Bernard Bottle, a mild mannered art buyer, is fired by his greedy boss, abandoned by his girlfriend and discovers a genie in an old bottle. The genie immediately embraces the modern world and helps Bernard on the side.
Welcome to the gayest of gay ghettos, West Lahunga Beach, where Rick and Steve make their fabulously decorated double-income-no-kids home. That is until Rick's lifelong lesbian friend ... See full summary »
Q. Allan Brocka
Charlie takes an odyssey through grief during a fall weekend in New York City. His encounters are planned and chance: with a homeless man who sleeps by his building, with a friend who's ... See full summary »
A straight film of the stage show which as far as I know was only shown once. Young American writer goes to Berlin at a time Nazis were emerging. Meets Sally Bowles at the Kit Kat club... ... See full summary »
In the title sequence, Alan Cumming [Sebastien Flyte] does an incorrect dance move. Whereas the rest of the stewards leap with their arms up, Cumming performs a move which is a throwback to his days in Cabaret in London's West End - a Nazi salute with two fingers of his other hand forming a 'moustache'. See more »
Sebastian and Steve:
Say that you don't hate me, / Say that you will date me, / Tell me I'm your lover man. / When I look in your direction, / I get a selection of sensations / That I don't understand.
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I count myself extremely fortunate to have first seen Alan Cumming on stage in 1987 or there abouts. He was playing the shepherd in "As You Like It". Hardly a major role but he completely stole the show and had my friends and I frantically flicking through our programmes to find out who the wonderful young actor playing the shepherd was. Since then I've always looked out for him and have yet to be disappointed in any role he's played.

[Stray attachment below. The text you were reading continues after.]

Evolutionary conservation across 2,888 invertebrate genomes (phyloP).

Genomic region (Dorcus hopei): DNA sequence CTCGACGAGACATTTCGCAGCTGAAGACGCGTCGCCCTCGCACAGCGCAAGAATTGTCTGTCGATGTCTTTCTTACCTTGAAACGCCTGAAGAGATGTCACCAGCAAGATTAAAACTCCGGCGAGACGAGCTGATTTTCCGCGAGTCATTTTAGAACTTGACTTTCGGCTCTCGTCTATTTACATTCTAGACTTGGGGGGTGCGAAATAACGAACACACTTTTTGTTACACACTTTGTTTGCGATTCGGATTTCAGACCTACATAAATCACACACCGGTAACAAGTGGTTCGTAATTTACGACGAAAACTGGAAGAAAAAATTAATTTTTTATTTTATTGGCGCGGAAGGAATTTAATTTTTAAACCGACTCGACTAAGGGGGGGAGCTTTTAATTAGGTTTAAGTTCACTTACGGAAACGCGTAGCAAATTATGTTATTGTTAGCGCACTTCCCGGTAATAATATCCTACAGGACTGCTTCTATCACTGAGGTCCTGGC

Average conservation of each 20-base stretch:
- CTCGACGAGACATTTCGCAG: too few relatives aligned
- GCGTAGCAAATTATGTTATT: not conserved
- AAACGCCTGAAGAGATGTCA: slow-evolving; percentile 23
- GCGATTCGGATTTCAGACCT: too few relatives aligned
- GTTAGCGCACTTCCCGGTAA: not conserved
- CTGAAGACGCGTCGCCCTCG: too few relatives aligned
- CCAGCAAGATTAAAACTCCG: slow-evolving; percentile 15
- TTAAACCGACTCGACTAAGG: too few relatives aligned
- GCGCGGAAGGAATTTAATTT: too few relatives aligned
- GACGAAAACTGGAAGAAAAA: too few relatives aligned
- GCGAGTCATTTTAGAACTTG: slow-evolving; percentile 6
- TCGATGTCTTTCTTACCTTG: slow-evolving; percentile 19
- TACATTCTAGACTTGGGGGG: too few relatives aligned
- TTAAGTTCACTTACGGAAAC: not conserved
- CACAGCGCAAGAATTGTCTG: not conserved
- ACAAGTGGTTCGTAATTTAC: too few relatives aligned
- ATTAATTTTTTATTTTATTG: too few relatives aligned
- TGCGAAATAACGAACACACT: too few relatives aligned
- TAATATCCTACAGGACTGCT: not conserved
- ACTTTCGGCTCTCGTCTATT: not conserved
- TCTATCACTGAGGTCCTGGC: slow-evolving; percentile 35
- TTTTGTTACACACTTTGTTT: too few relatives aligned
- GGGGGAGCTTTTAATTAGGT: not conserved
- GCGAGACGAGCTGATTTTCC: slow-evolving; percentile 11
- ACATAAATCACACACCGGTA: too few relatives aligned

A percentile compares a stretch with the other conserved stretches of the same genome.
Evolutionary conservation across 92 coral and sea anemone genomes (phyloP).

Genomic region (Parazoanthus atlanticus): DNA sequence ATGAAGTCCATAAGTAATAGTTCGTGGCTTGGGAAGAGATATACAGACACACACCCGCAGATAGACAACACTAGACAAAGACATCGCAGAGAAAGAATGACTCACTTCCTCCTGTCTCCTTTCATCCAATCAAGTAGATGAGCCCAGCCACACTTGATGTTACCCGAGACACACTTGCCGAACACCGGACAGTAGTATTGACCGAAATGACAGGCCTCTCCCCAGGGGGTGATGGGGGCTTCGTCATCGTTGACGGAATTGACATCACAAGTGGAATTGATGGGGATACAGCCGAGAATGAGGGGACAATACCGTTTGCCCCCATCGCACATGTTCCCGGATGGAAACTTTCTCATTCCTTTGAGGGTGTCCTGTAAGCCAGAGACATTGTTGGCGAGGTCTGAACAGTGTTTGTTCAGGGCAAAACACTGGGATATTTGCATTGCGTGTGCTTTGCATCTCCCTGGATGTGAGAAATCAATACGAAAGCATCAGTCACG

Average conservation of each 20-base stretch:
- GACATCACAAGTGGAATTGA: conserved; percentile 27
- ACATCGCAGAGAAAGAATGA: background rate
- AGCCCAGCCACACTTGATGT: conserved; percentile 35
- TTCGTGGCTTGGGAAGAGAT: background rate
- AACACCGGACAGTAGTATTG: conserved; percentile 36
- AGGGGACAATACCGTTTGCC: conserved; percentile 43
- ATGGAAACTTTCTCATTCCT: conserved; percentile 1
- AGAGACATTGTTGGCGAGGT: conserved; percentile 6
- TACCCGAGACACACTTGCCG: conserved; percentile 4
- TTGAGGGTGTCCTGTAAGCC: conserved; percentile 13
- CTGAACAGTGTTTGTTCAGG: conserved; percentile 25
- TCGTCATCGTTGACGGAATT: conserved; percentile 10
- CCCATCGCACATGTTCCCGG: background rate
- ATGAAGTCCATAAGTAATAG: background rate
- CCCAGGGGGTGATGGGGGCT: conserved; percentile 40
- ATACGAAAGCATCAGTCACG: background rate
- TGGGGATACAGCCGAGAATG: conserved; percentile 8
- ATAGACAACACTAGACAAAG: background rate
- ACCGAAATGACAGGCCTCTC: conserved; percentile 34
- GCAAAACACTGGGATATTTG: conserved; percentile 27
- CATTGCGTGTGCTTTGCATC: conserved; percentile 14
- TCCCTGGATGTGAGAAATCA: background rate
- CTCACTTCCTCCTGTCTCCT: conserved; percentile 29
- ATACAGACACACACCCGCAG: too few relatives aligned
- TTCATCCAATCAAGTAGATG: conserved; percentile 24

"The High Life" is a cute, original and extremely funny comedy with wonderful performances from the three central actors and it's a huge shame that it was allowed to sink without trace due to very poor promotion by the BBC. It was broadcast on a weekday evening in what used to be the notoriously difficult 9pm slot on BBC2. I can recall nothing more than a couple of brief trailers and a little piece in the Radio Times and it was as if the powers that be just didn't care wether is succeeded or failed. These days we have the likes of the appallingly bad "My Hero" being shown early on a Friday evening on BBC1 and then repeated on a Sunday afternoon, while something as well written and acted, clever and original as "The High Life" was allowed to sink without trace.
I don't suppose Auntie Beeb would ever go to the trouble of producing a video, or better still, a DVD, but they could at least repeat this glorious one-off. That way, the few of us who loved it first time 'round could tape it and watch it over and over, and those who never got a chance to see it will finally know what the rest of us are harping on about.
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